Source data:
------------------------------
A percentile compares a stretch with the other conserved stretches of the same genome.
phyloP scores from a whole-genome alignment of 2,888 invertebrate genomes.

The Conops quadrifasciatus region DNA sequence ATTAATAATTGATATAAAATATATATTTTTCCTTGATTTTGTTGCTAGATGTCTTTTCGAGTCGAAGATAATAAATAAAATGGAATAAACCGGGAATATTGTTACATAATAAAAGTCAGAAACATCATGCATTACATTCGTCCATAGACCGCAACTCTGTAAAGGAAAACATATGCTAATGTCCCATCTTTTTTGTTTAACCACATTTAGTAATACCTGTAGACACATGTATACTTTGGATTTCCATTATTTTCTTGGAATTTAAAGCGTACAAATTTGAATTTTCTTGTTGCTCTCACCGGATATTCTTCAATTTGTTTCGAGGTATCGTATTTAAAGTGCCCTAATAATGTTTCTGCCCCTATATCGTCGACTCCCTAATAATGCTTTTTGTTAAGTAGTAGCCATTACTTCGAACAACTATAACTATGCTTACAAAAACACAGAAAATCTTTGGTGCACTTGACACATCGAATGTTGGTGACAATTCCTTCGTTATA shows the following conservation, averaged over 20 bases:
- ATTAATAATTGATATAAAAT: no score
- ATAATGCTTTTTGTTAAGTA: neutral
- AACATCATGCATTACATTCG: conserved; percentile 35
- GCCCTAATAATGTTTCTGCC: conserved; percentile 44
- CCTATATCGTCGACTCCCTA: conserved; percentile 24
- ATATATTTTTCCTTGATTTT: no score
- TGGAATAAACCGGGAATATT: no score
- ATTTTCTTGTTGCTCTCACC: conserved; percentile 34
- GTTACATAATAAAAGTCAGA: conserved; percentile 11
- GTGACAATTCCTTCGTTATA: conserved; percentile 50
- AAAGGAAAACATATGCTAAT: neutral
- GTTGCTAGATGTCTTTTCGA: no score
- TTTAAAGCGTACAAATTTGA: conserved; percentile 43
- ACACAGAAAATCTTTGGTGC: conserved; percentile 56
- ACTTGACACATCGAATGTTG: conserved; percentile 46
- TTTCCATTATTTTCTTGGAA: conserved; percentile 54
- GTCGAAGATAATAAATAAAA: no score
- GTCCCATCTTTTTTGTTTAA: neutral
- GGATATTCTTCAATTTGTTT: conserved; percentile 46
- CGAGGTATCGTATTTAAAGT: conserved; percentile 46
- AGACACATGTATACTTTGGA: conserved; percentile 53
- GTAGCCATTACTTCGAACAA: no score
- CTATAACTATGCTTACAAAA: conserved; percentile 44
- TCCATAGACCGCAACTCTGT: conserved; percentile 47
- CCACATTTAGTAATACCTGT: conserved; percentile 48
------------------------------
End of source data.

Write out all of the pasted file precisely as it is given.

A percentile compares a stretch with the other conserved stretches of the same genome.
phyloP scores from a whole-genome alignment of 2,888 invertebrate genomes.

The Conops quadrifasciatus region DNA sequence ATTAATAATTGATATAAAATATATATTTTTCCTTGATTTTGTTGCTAGATGTCTTTTCGAGTCGAAGATAATAAATAAAATGGAATAAACCGGGAATATTGTTACATAATAAAAGTCAGAAACATCATGCATTACATTCGTCCATAGACCGCAACTCTGTAAAGGAAAACATATGCTAATGTCCCATCTTTTTTGTTTAACCACATTTAGTAATACCTGTAGACACATGTATACTTTGGATTTCCATTATTTTCTTGGAATTTAAAGCGTACAAATTTGAATTTTCTTGTTGCTCTCACCGGATATTCTTCAATTTGTTTCGAGGTATCGTATTTAAAGTGCCCTAATAATGTTTCTGCCCCTATATCGTCGACTCCCTAATAATGCTTTTTGTTAAGTAGTAGCCATTACTTCGAACAACTATAACTATGCTTACAAAAACACAGAAAATCTTTGGTGCACTTGACACATCGAATGTTGGTGACAATTCCTTCGTTATA shows the following conservation, averaged over 20 bases:
- ATTAATAATTGATATAAAAT: no score
- ATAATGCTTTTTGTTAAGTA: neutral
- AACATCATGCATTACATTCG: conserved; percentile 35
- GCCCTAATAATGTTTCTGCC: conserved; percentile 44
- CCTATATCGTCGACTCCCTA: conserved; percentile 24
- ATATATTTTTCCTTGATTTT: no score
- TGGAATAAACCGGGAATATT: no score
- ATTTTCTTGTTGCTCTCACC: conserved; percentile 34
- GTTACATAATAAAAGTCAGA: conserved; percentile 11
- GTGACAATTCCTTCGTTATA: conserved; percentile 50
- AAAGGAAAACATATGCTAAT: neutral
- GTTGCTAGATGTCTTTTCGA: no score
- TTTAAAGCGTACAAATTTGA: conserved; percentile 43
- ACACAGAAAATCTTTGGTGC: conserved; percentile 56
- ACTTGACACATCGAATGTTG: conserved; percentile 46
- TTTCCATTATTTTCTTGGAA: conserved; percentile 54
- GTCGAAGATAATAAATAAAA: no score
- GTCCCATCTTTTTTGTTTAA: neutral
- GGATATTCTTCAATTTGTTT: conserved; percentile 46
- CGAGGTATCGTATTTAAAGT: conserved; percentile 46
- AGACACATGTATACTTTGGA: conserved; percentile 53
- GTAGCCATTACTTCGAACAA: no score
- CTATAACTATGCTTACAAAA: conserved; percentile 44
- TCCATAGACCGCAACTCTGT: conserved; percentile 47
- CCACATTTAGTAATACCTGT: conserved; percentile 48